Protected Bats
Source: Getty Images

Why Are Bats Protected? We Depend on These "Misunderstood" Little Creatures

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Mar. 1 2021, Updated 2:28 p.m. ET

The Endangered Species Act (ESA) is a powerful tool in protecting key species around the U.S. It’s had immense success in restoring populations of many iconic animals, from the grizzly bear to the bald eagle. However, some less, shall we say, ~popular~ animals are protected as well, such as bats. Why are bats protected by the Endangered Species Act?

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Keep reading to learn about which kinds of bats are protected by the ESA, why bats are such vital creatures, and how you can help protect them.

why are bats protected
Source: Getty Images
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Why are bats important?

While many people may view bats as pests, bats are incredibly important animals. The U.S. Fish & Wildlife Service, which regulates the country's Endangered Species program, actually calls bats “misunderstood.” Per the government agency, bats save the U.S. an estimated $1 billion annually on pesticide and crop damage fees, since bats are actually pollinators (fun fact: they are the only species that can pollinate the agave plant!), and they also disperse seeds, which is key for growing new plants. 

Additionally, bats eat many insects that are deemed "pests" by the agricultural industry, saving the U.S. at least $3 billion annually, according to the U.S. Fish & Wildlife Service.

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Why are bats protected in the U.S.?

As you can see above, bats are crucial for ecosystems far and wide — without bats, plant species that rely on their pollination and seed dispersal efforts would struggle to survive, and farmers would have to use even more pesticides than they already do. This would not only be more expensive financially (both to the industry and to consumers), but it would also be more expensive environmentally, as pesticides hurt the environment in a myriad of ways.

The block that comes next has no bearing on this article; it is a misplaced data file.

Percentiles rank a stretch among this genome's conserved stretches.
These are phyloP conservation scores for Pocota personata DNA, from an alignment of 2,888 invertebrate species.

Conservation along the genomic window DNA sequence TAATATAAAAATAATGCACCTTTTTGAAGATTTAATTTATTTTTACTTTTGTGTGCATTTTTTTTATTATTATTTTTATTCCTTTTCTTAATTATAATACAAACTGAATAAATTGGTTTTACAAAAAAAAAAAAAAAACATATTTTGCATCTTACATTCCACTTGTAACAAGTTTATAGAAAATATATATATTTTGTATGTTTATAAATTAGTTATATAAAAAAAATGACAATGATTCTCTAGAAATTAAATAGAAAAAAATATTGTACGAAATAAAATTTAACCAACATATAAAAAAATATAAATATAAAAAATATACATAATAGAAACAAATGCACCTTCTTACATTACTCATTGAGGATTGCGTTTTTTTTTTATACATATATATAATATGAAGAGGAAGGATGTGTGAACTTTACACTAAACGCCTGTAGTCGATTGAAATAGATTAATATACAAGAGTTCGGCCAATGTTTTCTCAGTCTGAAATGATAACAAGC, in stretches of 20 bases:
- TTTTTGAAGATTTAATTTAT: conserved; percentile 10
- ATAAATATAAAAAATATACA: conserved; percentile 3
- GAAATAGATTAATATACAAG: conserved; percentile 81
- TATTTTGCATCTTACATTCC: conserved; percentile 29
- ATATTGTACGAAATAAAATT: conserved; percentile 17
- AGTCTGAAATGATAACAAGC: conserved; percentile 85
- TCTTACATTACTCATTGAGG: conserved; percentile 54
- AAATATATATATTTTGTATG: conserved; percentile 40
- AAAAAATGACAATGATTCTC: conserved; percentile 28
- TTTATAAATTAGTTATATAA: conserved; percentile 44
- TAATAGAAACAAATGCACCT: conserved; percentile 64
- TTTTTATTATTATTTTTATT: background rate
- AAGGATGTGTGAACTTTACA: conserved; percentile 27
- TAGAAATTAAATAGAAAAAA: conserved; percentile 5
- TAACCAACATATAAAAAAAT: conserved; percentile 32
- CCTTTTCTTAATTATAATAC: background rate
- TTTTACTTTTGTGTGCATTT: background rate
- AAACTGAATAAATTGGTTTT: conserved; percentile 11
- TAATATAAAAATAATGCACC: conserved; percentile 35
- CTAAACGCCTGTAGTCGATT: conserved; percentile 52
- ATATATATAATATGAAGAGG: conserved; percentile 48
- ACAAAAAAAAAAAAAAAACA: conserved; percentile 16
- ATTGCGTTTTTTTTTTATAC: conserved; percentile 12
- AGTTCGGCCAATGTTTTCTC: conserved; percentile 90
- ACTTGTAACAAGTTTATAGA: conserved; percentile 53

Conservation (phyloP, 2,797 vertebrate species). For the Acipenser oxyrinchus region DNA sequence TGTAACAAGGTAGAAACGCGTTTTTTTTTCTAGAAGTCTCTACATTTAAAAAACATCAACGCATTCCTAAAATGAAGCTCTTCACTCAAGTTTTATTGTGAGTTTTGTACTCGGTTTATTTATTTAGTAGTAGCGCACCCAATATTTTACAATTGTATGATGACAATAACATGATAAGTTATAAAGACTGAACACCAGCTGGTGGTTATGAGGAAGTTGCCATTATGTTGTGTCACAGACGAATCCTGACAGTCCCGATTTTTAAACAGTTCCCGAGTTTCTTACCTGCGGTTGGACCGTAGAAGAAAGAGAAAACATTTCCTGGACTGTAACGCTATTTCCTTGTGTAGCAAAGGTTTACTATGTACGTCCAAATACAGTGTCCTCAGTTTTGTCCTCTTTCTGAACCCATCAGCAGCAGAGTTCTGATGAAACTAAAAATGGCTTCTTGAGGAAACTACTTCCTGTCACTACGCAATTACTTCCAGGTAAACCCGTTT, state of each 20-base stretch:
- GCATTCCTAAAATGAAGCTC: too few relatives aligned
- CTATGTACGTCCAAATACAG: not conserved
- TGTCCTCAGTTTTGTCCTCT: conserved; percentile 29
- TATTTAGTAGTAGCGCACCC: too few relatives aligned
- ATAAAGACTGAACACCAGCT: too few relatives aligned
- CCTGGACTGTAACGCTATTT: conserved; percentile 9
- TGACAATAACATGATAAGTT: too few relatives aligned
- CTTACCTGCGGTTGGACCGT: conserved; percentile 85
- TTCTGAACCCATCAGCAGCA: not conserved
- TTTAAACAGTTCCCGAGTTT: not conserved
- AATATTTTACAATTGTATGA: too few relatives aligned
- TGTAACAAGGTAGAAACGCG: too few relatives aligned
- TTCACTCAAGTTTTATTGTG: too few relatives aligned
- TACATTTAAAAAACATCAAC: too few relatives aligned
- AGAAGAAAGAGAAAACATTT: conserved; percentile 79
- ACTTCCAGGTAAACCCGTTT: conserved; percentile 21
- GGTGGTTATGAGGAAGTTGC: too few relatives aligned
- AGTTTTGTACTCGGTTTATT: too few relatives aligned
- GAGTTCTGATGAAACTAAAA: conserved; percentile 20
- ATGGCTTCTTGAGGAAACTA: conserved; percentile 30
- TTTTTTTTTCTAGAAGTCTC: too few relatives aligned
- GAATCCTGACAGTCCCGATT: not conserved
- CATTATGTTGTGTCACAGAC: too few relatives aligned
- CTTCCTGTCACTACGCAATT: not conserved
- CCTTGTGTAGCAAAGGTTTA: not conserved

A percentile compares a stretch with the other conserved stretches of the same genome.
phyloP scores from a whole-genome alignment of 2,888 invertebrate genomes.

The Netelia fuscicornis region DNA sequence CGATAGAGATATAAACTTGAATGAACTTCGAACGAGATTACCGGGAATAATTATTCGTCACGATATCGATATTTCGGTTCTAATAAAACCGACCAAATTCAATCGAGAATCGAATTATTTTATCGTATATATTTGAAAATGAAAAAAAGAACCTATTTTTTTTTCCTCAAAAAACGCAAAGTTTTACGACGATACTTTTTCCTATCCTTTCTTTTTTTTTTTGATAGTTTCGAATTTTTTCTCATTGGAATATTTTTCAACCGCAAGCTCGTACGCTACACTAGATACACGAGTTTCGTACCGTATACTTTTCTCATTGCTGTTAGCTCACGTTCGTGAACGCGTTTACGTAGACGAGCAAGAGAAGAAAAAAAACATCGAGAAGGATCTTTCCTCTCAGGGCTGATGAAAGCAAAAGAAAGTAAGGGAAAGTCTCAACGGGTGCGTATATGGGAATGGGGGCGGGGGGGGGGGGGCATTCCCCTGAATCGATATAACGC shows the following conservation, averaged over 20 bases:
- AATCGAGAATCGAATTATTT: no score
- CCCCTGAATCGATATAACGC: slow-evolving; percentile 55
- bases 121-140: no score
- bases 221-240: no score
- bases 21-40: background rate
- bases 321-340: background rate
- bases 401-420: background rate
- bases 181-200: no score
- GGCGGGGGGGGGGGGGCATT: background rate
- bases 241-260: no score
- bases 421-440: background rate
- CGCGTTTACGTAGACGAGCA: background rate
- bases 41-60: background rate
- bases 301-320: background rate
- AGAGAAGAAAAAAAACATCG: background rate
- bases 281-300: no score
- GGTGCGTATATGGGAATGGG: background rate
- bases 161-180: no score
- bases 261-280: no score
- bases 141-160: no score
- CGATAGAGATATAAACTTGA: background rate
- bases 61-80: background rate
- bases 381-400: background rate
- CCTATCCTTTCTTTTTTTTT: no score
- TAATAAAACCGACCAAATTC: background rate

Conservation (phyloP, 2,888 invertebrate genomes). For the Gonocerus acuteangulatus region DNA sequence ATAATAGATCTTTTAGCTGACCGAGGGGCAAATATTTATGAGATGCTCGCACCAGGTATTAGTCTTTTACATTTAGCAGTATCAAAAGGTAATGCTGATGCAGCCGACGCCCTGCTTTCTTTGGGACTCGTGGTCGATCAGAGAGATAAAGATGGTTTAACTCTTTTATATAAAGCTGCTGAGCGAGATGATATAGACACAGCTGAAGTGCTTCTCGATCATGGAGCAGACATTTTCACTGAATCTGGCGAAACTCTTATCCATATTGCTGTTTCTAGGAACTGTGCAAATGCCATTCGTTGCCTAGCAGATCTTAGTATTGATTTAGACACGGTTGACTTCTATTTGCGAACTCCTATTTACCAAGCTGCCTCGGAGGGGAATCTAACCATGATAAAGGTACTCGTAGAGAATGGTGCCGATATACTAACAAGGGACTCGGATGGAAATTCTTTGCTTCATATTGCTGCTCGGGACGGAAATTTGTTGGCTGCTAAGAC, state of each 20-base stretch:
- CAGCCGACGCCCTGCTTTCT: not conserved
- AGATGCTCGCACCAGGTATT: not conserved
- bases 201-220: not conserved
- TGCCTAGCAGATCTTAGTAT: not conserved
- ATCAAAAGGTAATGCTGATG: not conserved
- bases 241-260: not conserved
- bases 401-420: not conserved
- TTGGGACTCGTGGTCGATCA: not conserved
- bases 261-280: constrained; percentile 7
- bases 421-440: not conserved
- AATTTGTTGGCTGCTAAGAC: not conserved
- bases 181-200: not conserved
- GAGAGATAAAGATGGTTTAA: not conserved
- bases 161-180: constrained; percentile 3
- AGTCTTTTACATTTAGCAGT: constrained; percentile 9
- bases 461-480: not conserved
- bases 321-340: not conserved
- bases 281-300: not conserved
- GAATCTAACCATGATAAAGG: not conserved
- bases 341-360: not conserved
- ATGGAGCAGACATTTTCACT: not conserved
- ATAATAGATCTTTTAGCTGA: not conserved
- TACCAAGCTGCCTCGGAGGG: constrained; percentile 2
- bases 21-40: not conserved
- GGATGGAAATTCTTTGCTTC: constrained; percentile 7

Unfortunately, bats are threatened all over the world, primarily due to humans. According to the U.S. Fish & Wildlife Service, deforestation has caused loss of habitat as well as hibernation disturbances for bats; white-nose syndrome, a serious fungal disease that has been rapidly spreading across the U.S. since 2006, has killed millions of bats. If you ever come across bats with white-nose syndrome (or a few other conditions), you should alert the proper authorities.

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Which bats are protected?

Not all bats are protected federally by the ESA. According to the U.S. Fish & Wildlife Service, bat species classified as endangered — which are therefore protected by the ESA — are the Florida bonneted bat, gray bat, Hawaiian hoary bat, Indiana bat, little Mariana fruit bat, Mexican long-nosed bat, Ozark big-eared bat, Pacific sheath-tailed bat, and Virginia big-eared bat. 

Then, the Mariana fruit bat (aka Mariana flying fox) and northern long-eared bat are both classified as threatened, which is a bit less serious — it means they are at risk of becoming endangered in the near future. While some of these bats have states or countries as part of their names, every bat species mentioned is protected wherever it is found.

How you can help bats:

Thanks to protection under the ESA, various conservation efforts are being made by the government, organizations, and scientists to protect bat species classified as endangered and threatened. You can also support bats and other pollinators by planting a “butterfly garden” on your lawn, or by donating to an organization working to protect bats.

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